Stateside, Scania is known for its solid footing in commercial marine — Bristol Bay, Alaska’s salmon fisheries and Maine’s lobster boats are longtime proponents of the Swedish manufacturer. Scania engines are also used in trawlers, which often utilize commercial engines rated by the International Organization for Standardization as ICFN, or for continuous use.
And now, with the Covid-19 pandemic having limited Scania’s bread-and-butter, North American commercial markets, the engine maker has invested in the U.S. Environmental Protection Agency certification needed to enter the American recreational marine space. “We needed a different segment to diversify our portfolio,” says Scania USA Marine sales manager Al Alcalá. “The last barrier to entry into [North America] was the perceived small market to spread the cost to develop the engines to meet EPA emissions.”
Last year, the 130-year-old company achieved the EPA’s Tier 3 emission standards and launched a series of common-rail diesels, led by a 6-cylinder, 13-liter model and a 16-liter V-8. The engines range from 700 hp to 1,150 hp.
After Scania struck a deal for distribution with New Jersey-headquartered Mack Boring — the company manages approximately 300 authorized dealers across 26 states — the team at Mack brainstormed ways to introduce Scania engines to the recreational market. President Patrick McGovern, an avid angler, looked down the Garden State Parkway to Viking Yacht Co., and Mack commissioned a Viking 46 Billfish to debut the 900-hp, DI13 diesel.
McGovern spent the summer on board the 46, christened Mack 900, running up and down the Eastern Seaboard on the tournament circuit to generate awareness in a marketplace dominated by Caterpillar, Cummins, MAN, MTU and Volvo Penta. The Viking Billfish, he says, is the “perfect match to show the power and performance that Scania is known for. There’s no better platform.”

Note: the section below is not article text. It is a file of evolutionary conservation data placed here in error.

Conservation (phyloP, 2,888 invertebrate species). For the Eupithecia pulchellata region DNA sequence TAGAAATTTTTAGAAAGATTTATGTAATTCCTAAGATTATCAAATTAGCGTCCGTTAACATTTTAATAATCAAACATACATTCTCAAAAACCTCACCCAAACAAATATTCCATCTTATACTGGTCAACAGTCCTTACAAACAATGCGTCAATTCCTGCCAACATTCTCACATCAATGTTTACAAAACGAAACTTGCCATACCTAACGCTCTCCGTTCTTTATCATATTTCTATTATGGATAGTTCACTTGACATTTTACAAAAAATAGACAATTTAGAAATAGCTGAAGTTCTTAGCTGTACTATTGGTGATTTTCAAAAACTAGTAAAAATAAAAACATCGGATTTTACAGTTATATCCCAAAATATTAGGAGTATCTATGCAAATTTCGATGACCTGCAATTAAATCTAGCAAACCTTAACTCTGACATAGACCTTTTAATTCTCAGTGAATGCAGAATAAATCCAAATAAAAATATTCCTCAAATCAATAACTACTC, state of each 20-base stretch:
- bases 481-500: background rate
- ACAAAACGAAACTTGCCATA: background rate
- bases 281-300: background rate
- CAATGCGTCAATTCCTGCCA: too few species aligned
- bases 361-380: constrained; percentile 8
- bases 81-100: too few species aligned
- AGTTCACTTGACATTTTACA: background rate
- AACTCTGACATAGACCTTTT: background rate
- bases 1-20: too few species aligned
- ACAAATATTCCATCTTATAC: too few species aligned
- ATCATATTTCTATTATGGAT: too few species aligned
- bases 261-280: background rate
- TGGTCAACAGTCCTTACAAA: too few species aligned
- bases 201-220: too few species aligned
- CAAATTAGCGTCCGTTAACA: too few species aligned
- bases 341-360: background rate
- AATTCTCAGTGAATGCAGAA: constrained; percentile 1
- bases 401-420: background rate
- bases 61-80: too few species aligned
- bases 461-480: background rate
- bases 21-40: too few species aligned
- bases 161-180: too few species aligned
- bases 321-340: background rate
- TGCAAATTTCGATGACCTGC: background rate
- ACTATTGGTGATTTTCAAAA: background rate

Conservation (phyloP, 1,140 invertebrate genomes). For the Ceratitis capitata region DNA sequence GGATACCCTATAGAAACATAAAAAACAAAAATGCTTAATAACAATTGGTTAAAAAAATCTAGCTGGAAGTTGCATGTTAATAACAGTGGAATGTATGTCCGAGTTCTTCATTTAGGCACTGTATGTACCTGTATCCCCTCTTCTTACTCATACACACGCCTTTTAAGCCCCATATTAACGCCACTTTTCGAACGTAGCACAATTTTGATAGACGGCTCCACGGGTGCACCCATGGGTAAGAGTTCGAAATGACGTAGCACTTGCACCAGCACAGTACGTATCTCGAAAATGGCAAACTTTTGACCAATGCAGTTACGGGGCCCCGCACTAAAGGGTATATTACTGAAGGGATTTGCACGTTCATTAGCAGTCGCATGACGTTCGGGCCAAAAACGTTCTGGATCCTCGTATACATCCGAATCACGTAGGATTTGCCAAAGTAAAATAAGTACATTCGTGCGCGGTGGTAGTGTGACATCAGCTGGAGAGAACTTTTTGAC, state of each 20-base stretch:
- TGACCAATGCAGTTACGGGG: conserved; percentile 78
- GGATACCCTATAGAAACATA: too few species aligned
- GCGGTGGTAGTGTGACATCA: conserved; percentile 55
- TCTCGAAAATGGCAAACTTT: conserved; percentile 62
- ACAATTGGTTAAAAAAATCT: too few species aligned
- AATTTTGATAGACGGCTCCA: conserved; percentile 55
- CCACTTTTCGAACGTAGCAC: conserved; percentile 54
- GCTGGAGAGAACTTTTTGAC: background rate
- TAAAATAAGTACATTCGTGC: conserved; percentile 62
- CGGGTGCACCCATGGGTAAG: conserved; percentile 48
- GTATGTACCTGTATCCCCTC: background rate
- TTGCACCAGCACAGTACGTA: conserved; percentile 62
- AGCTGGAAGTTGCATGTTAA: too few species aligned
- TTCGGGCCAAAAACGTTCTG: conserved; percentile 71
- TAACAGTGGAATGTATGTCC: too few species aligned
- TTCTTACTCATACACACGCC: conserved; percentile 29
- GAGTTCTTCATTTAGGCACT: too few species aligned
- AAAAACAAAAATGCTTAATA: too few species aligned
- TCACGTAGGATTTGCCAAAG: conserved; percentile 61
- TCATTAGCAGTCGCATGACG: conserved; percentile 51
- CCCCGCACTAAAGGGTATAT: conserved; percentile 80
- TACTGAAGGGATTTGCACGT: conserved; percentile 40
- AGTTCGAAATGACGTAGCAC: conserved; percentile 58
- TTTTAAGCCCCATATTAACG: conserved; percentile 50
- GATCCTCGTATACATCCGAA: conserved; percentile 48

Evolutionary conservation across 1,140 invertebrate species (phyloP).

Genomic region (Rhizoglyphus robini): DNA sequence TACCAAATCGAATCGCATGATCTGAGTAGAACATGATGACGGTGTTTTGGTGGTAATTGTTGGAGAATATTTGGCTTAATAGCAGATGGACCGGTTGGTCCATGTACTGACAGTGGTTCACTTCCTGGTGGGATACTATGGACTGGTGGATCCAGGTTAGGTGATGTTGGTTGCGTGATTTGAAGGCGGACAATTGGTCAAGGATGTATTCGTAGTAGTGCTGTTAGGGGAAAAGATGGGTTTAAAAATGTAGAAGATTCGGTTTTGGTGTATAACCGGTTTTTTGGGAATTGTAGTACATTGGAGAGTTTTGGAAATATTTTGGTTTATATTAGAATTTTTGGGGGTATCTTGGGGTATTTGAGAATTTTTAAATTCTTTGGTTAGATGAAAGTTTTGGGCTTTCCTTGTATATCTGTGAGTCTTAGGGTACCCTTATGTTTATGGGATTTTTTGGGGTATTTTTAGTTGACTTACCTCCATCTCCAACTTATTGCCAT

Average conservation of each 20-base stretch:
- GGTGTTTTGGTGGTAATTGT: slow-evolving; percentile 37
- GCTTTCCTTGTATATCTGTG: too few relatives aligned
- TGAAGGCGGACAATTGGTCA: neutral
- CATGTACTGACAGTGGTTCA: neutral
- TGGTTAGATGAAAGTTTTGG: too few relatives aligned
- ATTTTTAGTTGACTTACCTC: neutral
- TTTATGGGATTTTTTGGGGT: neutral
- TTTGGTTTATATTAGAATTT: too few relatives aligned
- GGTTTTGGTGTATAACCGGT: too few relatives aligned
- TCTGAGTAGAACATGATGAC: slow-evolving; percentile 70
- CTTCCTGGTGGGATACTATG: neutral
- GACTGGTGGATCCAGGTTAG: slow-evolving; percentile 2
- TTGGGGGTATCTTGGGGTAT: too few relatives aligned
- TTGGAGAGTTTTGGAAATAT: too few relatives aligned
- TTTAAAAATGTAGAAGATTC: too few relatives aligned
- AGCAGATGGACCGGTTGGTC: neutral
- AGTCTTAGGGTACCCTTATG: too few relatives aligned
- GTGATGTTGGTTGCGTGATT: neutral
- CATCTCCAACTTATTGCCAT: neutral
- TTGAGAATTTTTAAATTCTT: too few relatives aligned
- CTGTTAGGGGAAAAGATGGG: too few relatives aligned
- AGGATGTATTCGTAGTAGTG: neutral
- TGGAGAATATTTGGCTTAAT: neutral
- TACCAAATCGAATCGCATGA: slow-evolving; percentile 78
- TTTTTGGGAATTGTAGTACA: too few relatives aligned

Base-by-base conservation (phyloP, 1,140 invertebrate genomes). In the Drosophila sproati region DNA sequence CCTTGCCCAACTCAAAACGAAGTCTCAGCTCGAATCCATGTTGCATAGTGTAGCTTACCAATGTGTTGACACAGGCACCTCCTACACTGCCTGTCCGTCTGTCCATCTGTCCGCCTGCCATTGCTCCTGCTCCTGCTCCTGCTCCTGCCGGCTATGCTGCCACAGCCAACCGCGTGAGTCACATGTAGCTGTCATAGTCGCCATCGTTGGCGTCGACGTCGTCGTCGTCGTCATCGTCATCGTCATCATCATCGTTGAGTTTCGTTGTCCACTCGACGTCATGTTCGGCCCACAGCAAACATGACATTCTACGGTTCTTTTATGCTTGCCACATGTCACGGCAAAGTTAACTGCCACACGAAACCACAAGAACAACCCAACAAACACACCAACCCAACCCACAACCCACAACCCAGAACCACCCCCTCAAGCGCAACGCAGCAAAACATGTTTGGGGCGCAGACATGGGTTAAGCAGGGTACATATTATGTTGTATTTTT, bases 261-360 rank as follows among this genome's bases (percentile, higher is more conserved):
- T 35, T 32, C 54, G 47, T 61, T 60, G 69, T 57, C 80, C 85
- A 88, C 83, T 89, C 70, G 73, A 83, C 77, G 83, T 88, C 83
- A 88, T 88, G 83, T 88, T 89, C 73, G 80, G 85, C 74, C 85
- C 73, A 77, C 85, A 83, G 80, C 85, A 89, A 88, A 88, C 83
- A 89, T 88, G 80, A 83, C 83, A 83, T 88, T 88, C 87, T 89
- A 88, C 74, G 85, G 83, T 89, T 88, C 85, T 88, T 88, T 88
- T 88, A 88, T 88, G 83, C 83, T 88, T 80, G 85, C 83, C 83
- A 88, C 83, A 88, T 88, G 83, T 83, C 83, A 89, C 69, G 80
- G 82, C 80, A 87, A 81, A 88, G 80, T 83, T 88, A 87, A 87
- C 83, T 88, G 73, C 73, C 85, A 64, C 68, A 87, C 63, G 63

The DI13 diesels are the most powerful engines ever installed on the 46. (Options include 800-hp MAN i6-800s and 850-hp MAN i6-850s, while 715-hp Cummins QSM11 are standard.) The Scanias tip the scales at approximately 190 pounds heavier than the MAN 850s but occupy nearly the same footprint because the blocks are made of a lighter, compacted graphite iron. They’re also equipped with waste-gate turbochargers that obviate the need for additional turbos and a supercharger.
Once aboard the 46, I admired the fjord ice white engines and wondered aloud why Mack Boring didn’t opt for the glowing Scania orange. Alcalá laughed and answered with a humblebrag about Scania’s service network — the company’s Smart Support logistics system promises 98 percent parts availability within 24 hours of any location in North America.
“Pleasure boat owners will be pleased to know that the engines in their yachts are capable and reliable in the most demanding work environments, supported by the most capable and growing support network,” Alcalá said.
Like all Scania engines, each of the DI13’s cylinders has an individual head that weighs about 40 pounds so it can be removed or serviced by one tech, one at a time, with no need for heavy equipment. But we needed no service the day I was aboard. McGovern cleared the inlet’s no-wake zone and blasted into the Atlantic at nearly 37 knots and 2,000 rpm, on the way to an average top speed of 41.6 knots with 12 people on board. An occasional burst got us to 43-plus knots. The boat settled in nicely at 1,750 rpm and 31.3 knots, burning 49.2 gph, good for a leggy 451-nautical-mile range. “[We’re] really showcasing Scania in this venue,” Alcalá said from the helm.
As of now, Viking Yacht director of communicatons Chris Landry says the Scanias are available by request on the 46. But with the excitement generated from the Mack 900 summer tour, the superlative performance of the engines, and Mack Boring’s plans to showcase at boat shows all fall and into the winter, the Swedish brand looks here to stay.
This article was originally published in the October 2021 issue.